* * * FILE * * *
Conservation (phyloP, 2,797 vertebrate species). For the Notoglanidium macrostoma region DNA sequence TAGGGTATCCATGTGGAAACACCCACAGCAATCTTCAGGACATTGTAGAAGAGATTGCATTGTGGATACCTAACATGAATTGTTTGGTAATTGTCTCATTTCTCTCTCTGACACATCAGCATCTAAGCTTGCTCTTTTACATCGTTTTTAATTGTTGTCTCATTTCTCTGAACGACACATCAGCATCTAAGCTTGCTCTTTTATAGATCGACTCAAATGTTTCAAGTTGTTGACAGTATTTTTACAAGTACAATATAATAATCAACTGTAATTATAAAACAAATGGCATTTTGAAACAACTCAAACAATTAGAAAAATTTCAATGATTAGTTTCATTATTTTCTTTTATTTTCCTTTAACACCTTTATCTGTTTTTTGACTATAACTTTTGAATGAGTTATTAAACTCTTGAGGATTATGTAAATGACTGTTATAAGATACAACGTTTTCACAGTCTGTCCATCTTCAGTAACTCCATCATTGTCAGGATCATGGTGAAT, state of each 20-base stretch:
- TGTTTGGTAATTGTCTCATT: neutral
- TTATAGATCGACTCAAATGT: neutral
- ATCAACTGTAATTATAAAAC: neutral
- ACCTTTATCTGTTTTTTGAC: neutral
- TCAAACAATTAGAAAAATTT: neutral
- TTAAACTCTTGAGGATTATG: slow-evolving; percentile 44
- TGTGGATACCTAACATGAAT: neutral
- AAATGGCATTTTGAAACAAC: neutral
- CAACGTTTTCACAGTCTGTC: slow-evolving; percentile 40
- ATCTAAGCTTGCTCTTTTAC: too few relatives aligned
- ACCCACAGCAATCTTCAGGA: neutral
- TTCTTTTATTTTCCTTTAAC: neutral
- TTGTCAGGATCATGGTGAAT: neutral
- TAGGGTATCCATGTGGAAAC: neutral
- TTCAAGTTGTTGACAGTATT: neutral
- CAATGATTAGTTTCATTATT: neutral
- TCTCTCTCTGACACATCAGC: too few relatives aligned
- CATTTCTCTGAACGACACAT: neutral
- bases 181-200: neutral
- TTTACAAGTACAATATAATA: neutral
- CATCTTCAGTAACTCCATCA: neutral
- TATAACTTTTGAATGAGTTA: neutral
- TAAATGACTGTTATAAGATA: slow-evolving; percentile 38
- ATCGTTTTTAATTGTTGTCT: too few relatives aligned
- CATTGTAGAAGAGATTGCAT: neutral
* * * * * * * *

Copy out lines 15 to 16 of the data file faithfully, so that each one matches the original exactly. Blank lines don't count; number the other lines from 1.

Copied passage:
- TAGGGTATCCATGTGGAAAC: neutral
- TTCAAGTTGTTGACAGTATT: neutral